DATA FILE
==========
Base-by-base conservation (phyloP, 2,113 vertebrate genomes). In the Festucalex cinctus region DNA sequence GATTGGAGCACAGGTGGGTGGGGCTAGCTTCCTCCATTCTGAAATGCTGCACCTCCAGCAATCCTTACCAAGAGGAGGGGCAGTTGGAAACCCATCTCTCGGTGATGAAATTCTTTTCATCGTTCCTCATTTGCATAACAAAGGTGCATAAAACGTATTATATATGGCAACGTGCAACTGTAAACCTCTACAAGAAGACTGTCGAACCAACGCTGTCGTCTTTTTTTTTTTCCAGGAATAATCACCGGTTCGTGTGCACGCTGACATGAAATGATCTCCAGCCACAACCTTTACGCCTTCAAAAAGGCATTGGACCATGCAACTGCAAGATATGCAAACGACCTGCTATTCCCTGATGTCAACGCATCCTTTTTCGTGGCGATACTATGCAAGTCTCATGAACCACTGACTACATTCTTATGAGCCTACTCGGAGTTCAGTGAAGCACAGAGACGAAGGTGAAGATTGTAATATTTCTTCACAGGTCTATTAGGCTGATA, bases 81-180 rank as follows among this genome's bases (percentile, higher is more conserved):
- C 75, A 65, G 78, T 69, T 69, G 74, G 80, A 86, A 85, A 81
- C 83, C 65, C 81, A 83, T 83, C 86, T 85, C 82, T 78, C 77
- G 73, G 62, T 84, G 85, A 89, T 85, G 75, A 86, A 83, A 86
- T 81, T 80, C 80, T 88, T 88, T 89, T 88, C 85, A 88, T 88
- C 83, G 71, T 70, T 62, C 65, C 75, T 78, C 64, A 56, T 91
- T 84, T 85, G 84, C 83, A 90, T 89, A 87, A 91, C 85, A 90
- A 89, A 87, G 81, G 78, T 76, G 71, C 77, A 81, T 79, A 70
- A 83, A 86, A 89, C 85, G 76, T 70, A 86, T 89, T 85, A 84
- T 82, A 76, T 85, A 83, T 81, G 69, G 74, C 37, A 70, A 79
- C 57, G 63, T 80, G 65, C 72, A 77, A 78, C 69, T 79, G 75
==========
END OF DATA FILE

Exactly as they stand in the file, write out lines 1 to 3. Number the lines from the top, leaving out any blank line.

Base-by-base conservation (phyloP, 2,113 vertebrate genomes). In the Festucalex cinctus region DNA sequence GATTGGAGCACAGGTGGGTGGGGCTAGCTTCCTCCATTCTGAAATGCTGCACCTCCAGCAATCCTTACCAAGAGGAGGGGCAGTTGGAAACCCATCTCTCGGTGATGAAATTCTTTTCATCGTTCCTCATTTGCATAACAAAGGTGCATAAAACGTATTATATATGGCAACGTGCAACTGTAAACCTCTACAAGAAGACTGTCGAACCAACGCTGTCGTCTTTTTTTTTTTCCAGGAATAATCACCGGTTCGTGTGCACGCTGACATGAAATGATCTCCAGCCACAACCTTTACGCCTTCAAAAAGGCATTGGACCATGCAACTGCAAGATATGCAAACGACCTGCTATTCCCTGATGTCAACGCATCCTTTTTCGTGGCGATACTATGCAAGTCTCATGAACCACTGACTACATTCTTATGAGCCTACTCGGAGTTCAGTGAAGCACAGAGACGAAGGTGAAGATTGTAATATTTCTTCACAGGTCTATTAGGCTGATA, bases 81-180 rank as follows among this genome's bases (percentile, higher is more conserved):
- C 75, A 65, G 78, T 69, T 69, G 74, G 80, A 86, A 85, A 81
- C 83, C 65, C 81, A 83, T 83, C 86, T 85, C 82, T 78, C 77